Our last look round at the fall shows in New
York before we head into our spring coverage. Black and blue were
the order of the day but it was occasionally upset (thankfully)
Most catwalk photographs by Richard Spiegel
in the Halston collection. Far left: BCBG Max Azria.
Bottom left: Carolina Herrera.
MUST be the anticipation of being in a wartime economy that American
designers went blacka safe colour for a nation tip-toeing
back to reality (the Dow Jones index is the same). In some ways,
it's a sad reflection that the rules of fashion trends have remained
the same: black means safe, short skirts mean improving stockmarket
figures, etc. Many designers haven't broken from this mould. And
if the creative industry says that the rules stay, then the corporate
scandals won't finish with the executives in handcuff parades.
Fortunately, there are enough who have broken
the rules. While black is fall's new black, there were plenty of
different forms on offer. To do so within confines takes geniusit
is like those creatives who get round anti-smoking legislation,
such as those Brits who came up with the Silk Cut print advertising
campaign that never showed a single pack of cigarettes.
BCBG Max Azria, for example, stayed true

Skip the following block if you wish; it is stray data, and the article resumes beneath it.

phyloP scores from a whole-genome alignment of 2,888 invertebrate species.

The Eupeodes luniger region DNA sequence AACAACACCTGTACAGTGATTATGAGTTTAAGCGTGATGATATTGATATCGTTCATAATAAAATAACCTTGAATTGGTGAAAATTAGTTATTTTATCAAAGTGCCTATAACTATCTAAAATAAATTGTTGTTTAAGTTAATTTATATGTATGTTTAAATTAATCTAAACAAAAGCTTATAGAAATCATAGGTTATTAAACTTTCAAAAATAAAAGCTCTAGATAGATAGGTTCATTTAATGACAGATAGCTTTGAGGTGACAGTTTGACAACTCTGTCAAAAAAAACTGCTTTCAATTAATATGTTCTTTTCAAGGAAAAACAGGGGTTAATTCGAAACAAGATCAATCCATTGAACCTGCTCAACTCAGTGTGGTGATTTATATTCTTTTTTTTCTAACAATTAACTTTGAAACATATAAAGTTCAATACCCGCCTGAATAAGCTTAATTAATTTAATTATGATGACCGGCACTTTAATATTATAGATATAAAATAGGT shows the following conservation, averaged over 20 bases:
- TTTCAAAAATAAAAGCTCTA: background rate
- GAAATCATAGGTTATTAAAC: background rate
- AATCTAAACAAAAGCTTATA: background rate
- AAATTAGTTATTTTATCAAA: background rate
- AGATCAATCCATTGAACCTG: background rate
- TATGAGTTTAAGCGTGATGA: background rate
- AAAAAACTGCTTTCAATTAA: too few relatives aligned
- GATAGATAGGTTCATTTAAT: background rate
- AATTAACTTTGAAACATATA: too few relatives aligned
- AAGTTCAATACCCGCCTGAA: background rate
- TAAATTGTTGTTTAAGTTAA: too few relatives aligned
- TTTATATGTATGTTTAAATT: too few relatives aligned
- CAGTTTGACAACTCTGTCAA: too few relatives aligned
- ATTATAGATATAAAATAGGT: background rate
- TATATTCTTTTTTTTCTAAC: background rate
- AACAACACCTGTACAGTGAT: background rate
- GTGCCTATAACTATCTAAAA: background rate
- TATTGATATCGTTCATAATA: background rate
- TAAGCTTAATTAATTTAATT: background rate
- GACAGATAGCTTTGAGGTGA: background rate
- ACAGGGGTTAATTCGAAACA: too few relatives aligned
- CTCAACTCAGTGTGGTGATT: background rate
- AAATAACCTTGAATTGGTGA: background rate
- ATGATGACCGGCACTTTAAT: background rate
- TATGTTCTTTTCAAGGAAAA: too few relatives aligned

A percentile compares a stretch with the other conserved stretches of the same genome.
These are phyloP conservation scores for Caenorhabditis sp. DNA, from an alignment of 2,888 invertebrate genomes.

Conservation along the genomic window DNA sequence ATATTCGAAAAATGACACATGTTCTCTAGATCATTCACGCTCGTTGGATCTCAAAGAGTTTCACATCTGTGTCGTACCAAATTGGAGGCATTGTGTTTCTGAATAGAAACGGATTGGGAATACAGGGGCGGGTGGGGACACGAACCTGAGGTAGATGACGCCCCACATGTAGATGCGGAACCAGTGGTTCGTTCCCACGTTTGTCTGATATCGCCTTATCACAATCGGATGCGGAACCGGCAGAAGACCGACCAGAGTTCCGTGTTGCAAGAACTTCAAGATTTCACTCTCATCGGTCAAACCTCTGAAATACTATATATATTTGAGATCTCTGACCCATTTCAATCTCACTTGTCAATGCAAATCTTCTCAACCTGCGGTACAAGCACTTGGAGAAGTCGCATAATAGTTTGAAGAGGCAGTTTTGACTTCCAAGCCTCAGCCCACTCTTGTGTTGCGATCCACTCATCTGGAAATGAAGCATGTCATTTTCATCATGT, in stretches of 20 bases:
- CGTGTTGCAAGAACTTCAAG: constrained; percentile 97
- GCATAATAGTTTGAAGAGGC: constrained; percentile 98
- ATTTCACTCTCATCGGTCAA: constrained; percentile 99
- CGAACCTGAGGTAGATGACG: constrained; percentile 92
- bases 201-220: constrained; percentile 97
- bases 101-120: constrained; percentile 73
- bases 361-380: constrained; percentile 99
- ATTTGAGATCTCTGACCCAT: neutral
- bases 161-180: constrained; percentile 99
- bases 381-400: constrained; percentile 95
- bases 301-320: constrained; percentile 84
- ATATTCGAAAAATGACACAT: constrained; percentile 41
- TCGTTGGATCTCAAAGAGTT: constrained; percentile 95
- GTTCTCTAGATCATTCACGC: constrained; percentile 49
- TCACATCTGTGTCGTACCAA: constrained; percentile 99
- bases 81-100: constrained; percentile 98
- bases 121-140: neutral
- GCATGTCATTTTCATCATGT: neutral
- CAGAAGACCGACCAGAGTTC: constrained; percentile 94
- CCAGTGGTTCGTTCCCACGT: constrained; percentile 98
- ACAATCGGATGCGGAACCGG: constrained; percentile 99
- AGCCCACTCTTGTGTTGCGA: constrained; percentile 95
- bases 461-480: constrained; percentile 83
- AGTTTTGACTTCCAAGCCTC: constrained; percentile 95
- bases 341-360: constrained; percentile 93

to black but was courageous enough to experiment with forms, shapes
and angles. This is new amongst the bigger, established labels,
though less so among the newer kids on the block that have recently
come out of FIT (we think of folks like Sara James, who were first
featured in Lucire, who were cutting the garments accordingly).
It's Max's usual European inspiration that pushes
the boundaries, coupled with west-coast tolerance for things new.
Therefore, it's hats off to BCBG Max Azria for a strong fallwinter
presence, giving customers the pieces they want but staying understated.
Carolina Herrera was another designer to
go understated and, in her words, 'quieter … Everything is a bit
less vibrant, more elegant and somehow traditional,' she told one
source. However, she also said that her design decisions had not
been influenced by the post-9-11 mood. Fall 2002 was, in her opinion,
Halston updated the classic hallmarks of
its founder's design style, thanks to designer Piyawat Pattanpuckdee
who was hired in April 2001. This marks his first collection for
the brand. Again, understated sophistication was the order of the
day from the Thai-born, Pratt Institute-trained designer.